At ACPA's 74th Annual Meeting in Colorado Springs, I shared on our motto – “Committed to Team Care.” Cleft teams represent some of the earliest coordinated teams for patient care with the earliest teams formed during the 1930s. Multi-specialty coordinated care has been widely adopted and viewed as essential today as health care sub-specialization has advanced, and multi-modality therapy has become the therapeutic standard, in everything from cancer care to cardiovascular care.
In the simplest form, a team is simply a list of names on a sheet of paper. Team members may have their own area of expertise and the team, at its most basic level, provides a patient with a number of different perspectives and expert opinions. Teams serve many roles. They provide coordinated care. They serve as a think tank. They provide education for their members and other students. They can contribute to research and the advancement of knowledge. Ideally, teams should strive for the true academic trifecta of patient care, education, and research.
When we break things down to stark economic terms, to the extent that a team’s output, or work product, exceeds that of work product of the individual members, the team has developed effective synergy. If the work product is less than the output of its components, the team clearly has areas of interferences, limiting team effectiveness, progress and development.
Countless business management books have been written about team management. Two of my recent favorites include: “Give and Take” by Adam Grant and “Team of Teams” by General Stanley McChrystal. Both books share perspectives on what contributes to successful teams.
Grant is an industrial psychologist from the Wharton School at the University of Pennsylvania. Grant segregates team members into Givers, Matchers, and Takers. Simply put, Givers provide more to a team than they take. They are contributors to overall team function. Takers take much more than they give. The majority of people and team members fall into the category of Matchers – those that both give and take from the team. The core premise of the text is that all three groups – Givers, Takers, and Matchers can all succeed, but that Givers are essential components of a team. They actually may need to be protected to prevent being taken advantage of and from ‘burnout’.
In “Give and Take,” Grant describes the role for successful team formation and argues for the crucial role of Givers. In his detailed psychological research, he has demonstrated that Givers routinely outperform other team members in their accomplishments and their overall success. Truly fascinating – the ultimate win-win.
McChrystal was the leader of Joint Strike Force Operations in post-Saddam Hussein Iraq. He was charged with developing an effective response to constant suicide bombing by Al-Qaeda in post-war Iraq. His administrative team consisted of and coordinated elite “Special Ops” teams of SEALS, Rangers and Green Berets to form a winning team in post-war Iraq in 2003-2007. In his best-selling book “Team of Teams,” McChrystal argues that these elite teams develop a shared consciousness, whereby each team member almost intuitively knows what the other is thinking, and has confidence in that opinion. Something I have experienced and I imagine a number of you have as well.
As McChrystal emphatically stresses in “Team of Teams,” teams must react to the surrounding environment to accomplish their goals. Teams can no more afford to be static than individuals can. If the outside world changes the team has to change to remain relevant. How the team adapts to the outside world and adopts change determines its potential for success. McChrystal reconfigured US Special Operations to a networked model of deployment with superior information reconnaissance and technology, and a disseminated decision making process. Teams had nearly instantaneous response capability without the need for review by a chain of command. However, his highly effective restructuring had to change abruptly upon the arrival of a new administration.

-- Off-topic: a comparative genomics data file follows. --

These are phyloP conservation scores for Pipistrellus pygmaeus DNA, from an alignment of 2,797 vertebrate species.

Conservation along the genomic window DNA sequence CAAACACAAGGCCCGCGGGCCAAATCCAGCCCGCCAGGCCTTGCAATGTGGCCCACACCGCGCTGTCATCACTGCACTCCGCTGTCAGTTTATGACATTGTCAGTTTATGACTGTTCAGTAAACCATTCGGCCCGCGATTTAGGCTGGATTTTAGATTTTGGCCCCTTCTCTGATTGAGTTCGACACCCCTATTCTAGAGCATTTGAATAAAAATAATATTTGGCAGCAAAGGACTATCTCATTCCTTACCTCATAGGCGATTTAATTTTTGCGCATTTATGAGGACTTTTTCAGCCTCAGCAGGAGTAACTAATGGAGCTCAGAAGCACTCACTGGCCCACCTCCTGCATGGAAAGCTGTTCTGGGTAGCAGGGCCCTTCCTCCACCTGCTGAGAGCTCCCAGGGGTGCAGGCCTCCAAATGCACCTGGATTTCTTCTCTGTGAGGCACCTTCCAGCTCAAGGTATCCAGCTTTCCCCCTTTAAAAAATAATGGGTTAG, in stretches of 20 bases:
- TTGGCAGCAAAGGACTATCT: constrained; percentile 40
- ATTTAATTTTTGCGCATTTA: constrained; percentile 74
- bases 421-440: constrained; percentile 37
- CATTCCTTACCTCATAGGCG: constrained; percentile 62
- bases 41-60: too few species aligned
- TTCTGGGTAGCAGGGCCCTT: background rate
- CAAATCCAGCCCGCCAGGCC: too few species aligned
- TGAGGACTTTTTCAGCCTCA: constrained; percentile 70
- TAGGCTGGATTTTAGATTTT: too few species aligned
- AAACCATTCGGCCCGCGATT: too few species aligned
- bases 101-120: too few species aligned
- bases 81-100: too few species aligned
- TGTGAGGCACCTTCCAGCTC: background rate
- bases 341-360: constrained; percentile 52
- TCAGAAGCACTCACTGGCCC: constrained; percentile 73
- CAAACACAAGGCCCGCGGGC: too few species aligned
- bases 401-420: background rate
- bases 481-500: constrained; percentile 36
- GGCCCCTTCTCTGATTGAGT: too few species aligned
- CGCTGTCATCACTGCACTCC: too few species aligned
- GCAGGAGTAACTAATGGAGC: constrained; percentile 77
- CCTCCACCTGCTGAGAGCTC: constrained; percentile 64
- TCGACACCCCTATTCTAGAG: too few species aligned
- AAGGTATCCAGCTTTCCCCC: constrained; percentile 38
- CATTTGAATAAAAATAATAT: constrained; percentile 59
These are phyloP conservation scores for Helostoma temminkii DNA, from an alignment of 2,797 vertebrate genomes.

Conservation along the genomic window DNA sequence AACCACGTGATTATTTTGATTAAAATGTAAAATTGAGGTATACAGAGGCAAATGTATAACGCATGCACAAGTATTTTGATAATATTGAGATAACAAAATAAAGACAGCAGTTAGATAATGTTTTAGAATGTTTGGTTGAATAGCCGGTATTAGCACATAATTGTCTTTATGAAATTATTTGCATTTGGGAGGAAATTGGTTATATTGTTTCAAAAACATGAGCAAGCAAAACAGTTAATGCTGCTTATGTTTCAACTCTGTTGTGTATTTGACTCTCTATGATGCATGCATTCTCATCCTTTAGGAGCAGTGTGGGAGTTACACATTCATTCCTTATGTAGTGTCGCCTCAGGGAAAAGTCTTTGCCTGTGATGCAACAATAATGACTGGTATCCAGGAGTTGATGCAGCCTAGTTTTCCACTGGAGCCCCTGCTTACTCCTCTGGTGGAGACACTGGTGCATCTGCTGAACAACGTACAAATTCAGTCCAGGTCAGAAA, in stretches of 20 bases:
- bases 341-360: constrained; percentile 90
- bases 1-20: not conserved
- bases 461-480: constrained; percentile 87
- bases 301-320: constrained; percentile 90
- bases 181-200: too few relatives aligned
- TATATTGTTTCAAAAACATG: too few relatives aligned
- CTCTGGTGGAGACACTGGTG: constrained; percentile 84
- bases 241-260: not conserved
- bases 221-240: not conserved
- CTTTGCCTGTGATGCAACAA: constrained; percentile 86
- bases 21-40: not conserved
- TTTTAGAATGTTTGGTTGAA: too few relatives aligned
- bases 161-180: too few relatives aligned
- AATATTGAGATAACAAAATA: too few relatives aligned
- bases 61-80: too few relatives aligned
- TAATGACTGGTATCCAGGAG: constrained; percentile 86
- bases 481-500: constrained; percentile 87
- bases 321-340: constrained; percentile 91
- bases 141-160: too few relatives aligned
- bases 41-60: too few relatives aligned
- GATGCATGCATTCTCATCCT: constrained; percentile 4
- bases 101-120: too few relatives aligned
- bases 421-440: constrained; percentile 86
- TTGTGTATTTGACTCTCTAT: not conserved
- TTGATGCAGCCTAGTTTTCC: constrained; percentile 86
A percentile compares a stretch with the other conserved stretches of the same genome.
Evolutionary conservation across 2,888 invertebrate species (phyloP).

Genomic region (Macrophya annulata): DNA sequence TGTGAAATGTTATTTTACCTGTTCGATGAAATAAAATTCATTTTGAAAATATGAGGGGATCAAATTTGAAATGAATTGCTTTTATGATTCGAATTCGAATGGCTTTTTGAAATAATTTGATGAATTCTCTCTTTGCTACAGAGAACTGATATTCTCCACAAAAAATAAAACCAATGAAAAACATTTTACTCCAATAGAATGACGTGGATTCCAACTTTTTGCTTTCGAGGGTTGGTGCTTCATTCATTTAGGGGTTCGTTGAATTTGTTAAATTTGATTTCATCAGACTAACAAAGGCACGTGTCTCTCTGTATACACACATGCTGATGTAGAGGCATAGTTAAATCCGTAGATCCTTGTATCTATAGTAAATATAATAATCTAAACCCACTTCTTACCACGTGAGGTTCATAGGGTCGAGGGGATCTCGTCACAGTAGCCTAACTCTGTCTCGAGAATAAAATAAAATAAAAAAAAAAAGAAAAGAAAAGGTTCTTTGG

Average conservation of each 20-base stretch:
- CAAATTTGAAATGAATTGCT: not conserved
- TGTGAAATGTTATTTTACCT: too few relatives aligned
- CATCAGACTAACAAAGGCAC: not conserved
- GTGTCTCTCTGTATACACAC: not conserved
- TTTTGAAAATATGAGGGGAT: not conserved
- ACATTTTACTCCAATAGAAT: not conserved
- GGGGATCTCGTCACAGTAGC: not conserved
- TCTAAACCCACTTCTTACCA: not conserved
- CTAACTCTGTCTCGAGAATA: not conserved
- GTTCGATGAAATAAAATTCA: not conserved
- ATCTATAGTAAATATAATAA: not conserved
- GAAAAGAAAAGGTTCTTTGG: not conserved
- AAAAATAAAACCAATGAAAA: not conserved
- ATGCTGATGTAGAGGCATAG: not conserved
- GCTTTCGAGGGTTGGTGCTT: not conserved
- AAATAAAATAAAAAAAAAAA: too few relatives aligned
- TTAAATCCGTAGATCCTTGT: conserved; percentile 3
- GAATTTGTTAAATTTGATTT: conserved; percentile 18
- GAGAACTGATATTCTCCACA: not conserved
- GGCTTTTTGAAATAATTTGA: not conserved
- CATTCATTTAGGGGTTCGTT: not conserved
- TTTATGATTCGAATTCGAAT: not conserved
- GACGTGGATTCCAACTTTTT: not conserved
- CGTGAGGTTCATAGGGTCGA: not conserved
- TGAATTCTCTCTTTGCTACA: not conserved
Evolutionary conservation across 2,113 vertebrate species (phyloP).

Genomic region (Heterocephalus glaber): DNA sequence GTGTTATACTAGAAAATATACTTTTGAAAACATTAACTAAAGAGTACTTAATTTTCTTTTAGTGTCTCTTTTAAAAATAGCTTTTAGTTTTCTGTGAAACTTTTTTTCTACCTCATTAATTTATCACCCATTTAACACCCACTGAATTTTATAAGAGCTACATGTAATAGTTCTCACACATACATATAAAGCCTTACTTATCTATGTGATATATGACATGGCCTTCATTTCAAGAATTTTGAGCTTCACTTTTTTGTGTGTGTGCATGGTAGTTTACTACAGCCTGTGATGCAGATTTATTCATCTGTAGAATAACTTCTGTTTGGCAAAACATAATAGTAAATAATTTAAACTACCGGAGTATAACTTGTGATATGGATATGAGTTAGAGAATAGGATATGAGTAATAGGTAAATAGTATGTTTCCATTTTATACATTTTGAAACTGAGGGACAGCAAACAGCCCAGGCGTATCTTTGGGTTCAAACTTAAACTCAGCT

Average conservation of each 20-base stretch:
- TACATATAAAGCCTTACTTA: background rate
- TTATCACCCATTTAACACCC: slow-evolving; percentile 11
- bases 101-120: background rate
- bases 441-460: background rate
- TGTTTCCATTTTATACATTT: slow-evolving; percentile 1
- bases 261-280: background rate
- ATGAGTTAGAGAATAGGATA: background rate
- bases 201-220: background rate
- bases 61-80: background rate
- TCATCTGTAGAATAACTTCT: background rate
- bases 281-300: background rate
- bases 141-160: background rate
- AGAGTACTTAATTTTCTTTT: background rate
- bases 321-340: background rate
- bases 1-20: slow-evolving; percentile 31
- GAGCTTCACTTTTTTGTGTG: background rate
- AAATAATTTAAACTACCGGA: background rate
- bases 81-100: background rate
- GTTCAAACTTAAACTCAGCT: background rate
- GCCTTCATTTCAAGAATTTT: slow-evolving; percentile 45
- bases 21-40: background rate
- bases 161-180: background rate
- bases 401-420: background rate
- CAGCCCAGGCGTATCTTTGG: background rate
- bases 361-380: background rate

We are all part of a larger team as members of the American Cleft Palate and Craniofacial Association. Our Association National Office team has undergone unprecedented change in the past two and a half years. Although many of you do not interact with the central ACPA office on a frequent basis, I hope that when you do, you notice the quality of services and the level of professionalism. Our association continues to move forward through the necessary steady and purposeful development of new policies and procedures. Our Association has provided for the development of online communities and SIGs, or special interest groups, for sub-groups of membership, a significant contribution to membership value in the Association. Together, we have fostered a new arrangement for publishing our journal – a relationship that promises to be a truly win-win venture.
Lastly, but most importantly, we are moving toward a closer alignment with our long-standing partner, the Cleft Palate Foundation. After four years of lengthy consideration, our board of the American Cleft Palate Association and the Cleft Palate Foundation have signed a Memorandum of Understanding to undertake a due diligence process for merging the two organizations. This Memorandum of Understanding will allow a process of Due Diligence to take place over the next few months. This is an exciting prospect, enhancing our ability to meet our common goals and do what’s right for affected individuals. This alignment will allow us to better meet our common goals.
I am honored to join you on this ACPA team, together let’s embrace our powerful and positive future serving those affected by cleft lip and palate and other craniofacial anomalies.